Epoxy also bonds better, so there is much less of a chance that it will peel off any substrate.

    What typically happens is people compare the two products when used in the same exact way, which is the epoxy style of use, or even less well done. This results in the polyester failing, typically from cracking, which allows water to reach the wood and start the rot process. The wood doesn’t care which resin was used, it will rot if it gets wet.

    If the polyester is used correctly it will be waterproof enough to not allow the wood to rot. Using it correctly is where most builders fail, in fact even if production boats were built with epoxy the wood wouldn’t survive, the quality of the build was so poor in the past that much of the wood wasn’t even coated well enough to keep it dry the first time the boat was in the water.
     
    Last edited: May 12, 2019
  5. Blueknarr
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    Blueknarr Senior Member


    Case in point:
    Last year a small twin jetted boat from a well known manufacturer came into my shop for minor scratch repair near bow from repeatedly being beached. I noticed and documented considerable bottom flex aft and crazing where it rested on the bunks. Rotten balsa core. While removing the cancer I noticed that one inner skin of CSM saturated with what appeared to be gelcoat fell shy of the side hull. Raw balsa for 1\2 inch by more than 2 feet was exposed to bilge water. Unfortunately the warranty had expired three months earlier.
     
  6. upchurchmr
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    upchurchmr Senior Member

  7. DCockey
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    DCockey Senior Member

    Why? All designs of stitch and glue construction?
     
  8. Blueknarr
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    Blueknarr Senior Member

    Well every design I've seen called for at least FG tabbing over seams.
     
  9. ondarvr
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    ondarvr Senior Member

    I have a hard copy of the book signed by Meade, he gave me a tour of the workshop and the projects they had going on at the time. I was there going through their training program on what products they have, and how to use them.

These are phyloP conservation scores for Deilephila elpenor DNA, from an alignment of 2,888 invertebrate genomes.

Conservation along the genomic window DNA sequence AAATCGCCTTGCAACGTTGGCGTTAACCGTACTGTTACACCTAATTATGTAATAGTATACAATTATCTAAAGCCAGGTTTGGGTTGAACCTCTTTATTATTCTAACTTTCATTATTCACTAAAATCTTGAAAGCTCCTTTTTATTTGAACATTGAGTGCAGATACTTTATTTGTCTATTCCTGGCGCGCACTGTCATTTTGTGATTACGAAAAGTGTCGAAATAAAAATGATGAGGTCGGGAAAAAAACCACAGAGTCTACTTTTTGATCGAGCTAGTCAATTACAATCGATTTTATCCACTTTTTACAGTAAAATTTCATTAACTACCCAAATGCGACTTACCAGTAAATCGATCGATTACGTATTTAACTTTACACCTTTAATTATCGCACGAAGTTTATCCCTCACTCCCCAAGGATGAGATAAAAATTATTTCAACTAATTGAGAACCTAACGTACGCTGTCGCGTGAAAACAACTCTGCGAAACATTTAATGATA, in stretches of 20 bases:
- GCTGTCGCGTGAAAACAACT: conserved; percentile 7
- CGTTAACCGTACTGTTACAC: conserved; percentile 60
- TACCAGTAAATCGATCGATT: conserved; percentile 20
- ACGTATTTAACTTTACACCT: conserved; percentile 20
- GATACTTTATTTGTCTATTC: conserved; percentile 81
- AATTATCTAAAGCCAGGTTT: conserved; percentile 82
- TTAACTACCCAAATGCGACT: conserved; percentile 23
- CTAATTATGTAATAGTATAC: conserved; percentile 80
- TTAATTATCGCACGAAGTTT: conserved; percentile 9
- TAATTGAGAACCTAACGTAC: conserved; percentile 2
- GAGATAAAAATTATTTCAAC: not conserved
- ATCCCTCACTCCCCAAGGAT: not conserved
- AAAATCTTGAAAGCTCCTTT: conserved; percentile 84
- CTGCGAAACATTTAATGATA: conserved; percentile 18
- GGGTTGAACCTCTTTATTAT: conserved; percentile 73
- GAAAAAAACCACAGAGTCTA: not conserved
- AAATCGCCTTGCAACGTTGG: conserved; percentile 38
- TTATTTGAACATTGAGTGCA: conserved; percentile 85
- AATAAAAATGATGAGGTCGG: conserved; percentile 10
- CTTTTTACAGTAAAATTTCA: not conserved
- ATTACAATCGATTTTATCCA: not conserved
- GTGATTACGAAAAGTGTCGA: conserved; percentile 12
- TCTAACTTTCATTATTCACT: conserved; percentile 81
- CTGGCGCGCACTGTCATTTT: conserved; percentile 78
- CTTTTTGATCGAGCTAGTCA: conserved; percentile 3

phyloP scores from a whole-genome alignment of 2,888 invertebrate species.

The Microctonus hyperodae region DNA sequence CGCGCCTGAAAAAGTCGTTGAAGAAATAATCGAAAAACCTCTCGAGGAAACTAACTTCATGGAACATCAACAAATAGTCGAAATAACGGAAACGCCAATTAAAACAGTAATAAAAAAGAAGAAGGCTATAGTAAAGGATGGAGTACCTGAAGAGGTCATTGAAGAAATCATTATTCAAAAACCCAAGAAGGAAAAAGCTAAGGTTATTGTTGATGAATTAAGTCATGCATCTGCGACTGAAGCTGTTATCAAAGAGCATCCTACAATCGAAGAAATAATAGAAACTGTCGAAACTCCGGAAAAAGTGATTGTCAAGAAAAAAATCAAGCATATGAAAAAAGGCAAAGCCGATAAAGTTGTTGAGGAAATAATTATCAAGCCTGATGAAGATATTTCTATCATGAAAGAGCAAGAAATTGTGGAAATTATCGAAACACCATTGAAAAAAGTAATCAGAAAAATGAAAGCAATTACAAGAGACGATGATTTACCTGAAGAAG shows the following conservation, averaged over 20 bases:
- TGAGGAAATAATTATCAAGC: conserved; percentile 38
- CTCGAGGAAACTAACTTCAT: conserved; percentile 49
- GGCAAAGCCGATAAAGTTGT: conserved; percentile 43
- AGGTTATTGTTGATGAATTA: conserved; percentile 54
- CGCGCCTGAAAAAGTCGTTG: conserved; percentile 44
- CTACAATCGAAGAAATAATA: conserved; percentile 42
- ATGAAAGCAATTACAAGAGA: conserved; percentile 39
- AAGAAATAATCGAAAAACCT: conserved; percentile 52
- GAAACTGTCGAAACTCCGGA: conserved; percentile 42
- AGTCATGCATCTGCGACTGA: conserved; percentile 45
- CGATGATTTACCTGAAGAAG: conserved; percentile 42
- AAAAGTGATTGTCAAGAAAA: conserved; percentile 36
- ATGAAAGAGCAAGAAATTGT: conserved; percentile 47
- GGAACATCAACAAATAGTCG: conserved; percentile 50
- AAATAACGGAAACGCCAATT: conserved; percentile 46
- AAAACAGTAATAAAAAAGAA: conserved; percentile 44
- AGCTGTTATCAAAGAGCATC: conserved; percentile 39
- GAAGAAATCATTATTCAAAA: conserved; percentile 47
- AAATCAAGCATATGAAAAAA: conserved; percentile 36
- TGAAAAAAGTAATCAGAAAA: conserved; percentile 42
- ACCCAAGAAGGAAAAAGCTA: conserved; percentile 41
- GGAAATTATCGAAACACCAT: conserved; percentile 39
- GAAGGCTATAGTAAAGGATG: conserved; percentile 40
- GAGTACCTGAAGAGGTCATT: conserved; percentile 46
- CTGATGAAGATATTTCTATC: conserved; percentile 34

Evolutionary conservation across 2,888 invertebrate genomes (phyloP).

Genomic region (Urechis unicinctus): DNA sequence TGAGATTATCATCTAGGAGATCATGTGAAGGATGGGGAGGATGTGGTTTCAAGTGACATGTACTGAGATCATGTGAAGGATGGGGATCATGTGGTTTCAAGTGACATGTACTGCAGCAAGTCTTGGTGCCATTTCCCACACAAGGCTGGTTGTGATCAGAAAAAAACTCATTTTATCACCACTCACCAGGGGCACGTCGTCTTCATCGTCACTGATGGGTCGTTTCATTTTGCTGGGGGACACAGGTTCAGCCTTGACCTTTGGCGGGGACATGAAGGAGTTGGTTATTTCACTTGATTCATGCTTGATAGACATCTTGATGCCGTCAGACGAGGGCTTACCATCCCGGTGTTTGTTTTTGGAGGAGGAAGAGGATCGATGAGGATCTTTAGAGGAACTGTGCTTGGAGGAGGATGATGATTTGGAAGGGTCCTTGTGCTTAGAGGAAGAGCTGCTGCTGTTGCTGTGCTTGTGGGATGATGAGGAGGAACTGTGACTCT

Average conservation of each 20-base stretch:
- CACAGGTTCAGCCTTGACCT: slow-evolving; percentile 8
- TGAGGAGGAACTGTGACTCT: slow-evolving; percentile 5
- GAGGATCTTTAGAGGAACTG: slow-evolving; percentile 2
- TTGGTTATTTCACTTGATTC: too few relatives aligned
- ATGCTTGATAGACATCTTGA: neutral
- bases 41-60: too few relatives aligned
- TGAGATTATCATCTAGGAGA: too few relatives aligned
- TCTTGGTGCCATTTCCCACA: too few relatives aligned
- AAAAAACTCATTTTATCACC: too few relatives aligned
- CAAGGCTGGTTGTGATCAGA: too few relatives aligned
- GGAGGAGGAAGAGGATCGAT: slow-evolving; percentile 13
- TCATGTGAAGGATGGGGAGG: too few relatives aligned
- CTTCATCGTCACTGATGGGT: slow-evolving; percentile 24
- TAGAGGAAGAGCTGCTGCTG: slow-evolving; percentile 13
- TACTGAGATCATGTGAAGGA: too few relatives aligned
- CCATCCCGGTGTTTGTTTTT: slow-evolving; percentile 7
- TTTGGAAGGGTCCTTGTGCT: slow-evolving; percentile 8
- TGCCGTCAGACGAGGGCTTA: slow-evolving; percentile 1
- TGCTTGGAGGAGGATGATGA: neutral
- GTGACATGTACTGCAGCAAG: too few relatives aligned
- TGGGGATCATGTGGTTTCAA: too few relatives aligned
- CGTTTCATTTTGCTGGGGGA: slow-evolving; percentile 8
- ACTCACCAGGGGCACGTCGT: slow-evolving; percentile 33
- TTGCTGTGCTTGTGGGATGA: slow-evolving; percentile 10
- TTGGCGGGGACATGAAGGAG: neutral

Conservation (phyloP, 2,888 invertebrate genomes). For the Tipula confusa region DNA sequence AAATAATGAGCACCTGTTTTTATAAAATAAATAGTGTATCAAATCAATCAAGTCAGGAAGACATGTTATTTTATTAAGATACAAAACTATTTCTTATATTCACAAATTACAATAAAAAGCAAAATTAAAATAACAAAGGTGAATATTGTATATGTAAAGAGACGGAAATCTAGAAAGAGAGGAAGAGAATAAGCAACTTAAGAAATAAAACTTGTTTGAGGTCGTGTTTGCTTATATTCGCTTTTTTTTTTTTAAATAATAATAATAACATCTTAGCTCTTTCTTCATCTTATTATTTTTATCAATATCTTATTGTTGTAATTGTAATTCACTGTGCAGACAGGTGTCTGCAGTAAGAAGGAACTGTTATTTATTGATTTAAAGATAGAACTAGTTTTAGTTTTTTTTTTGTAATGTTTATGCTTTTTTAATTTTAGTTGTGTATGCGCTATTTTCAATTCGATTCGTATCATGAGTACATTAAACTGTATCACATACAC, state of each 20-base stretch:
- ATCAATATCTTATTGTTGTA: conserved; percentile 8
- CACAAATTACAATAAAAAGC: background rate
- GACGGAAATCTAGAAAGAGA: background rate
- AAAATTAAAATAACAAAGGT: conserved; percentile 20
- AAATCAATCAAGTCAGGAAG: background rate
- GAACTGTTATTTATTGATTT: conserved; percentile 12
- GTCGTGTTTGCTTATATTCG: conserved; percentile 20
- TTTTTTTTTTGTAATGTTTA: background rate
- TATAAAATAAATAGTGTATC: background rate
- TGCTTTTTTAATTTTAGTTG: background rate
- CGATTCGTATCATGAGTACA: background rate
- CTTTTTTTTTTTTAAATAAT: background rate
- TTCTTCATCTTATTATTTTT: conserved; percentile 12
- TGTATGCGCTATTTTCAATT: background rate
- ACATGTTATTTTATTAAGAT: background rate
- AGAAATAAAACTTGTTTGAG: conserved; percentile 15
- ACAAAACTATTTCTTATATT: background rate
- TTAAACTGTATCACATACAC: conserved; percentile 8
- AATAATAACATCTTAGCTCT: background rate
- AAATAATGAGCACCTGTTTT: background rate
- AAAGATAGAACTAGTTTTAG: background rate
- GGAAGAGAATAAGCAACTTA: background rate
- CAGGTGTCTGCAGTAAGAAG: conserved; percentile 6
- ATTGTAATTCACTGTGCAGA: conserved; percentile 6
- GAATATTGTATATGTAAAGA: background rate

He was very passionate about his designs and future projects.
     
  10. missinginaction
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    missinginaction Senior Member

    I'm just starting a stitch and glue boat from Chesapeake Light Craft. Just a little nesting pram for my boat. Without fiberglass tape over the seams there wouldn't be enough area for the epoxy to bond to. The seams are structural and subject to stress that would pull them apart. With tape you go from point loading and spread the load out across the tape and wood substrate. Much stronger.

    My experience is that Ondarvr is absolutely right. Insufficient wet out in the original layup in many spots on my old boat. I spent quite a bit of time (and cloth and resin) dealing with shoddy layups. Never where they could be seen, mainly under decks where floors were tabbed into the chine area or where floors were joined with stringers. Or up in the bow under the v-berth. Too little glass used in making the engine stringers themselves. This led to the engine settling over time and getting way out of alignment wiping out the packing gland and almost sinking the boat. As I did the restoration all these problems were corrected. It's funny though, as bad as some of the fiberglass joinery was, the hull itself, that big tub laid up in the female mold, was remarkably solid and very well done. My old boat is 46 years old, spends it's summers in the water and is blister free.
     
  11. DCockey
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    DCockey Senior Member

    Agree, but the entire surface of the hulls do not always have to be fiberglassed.
     
  12. Blueknarr
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    Blueknarr Senior Member


    Hence my use of the qualifier "some".
     
  13. DCockey
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    DCockey Senior Member

    Looks like I read your original post too quickly.
     
  14. Blueknarr
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    Blueknarr Senior Member

    Something I've been guilty of.

    No worries
     

  15. Stavbergen
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    Stavbergen Junior Member

    Thanks for all the responses.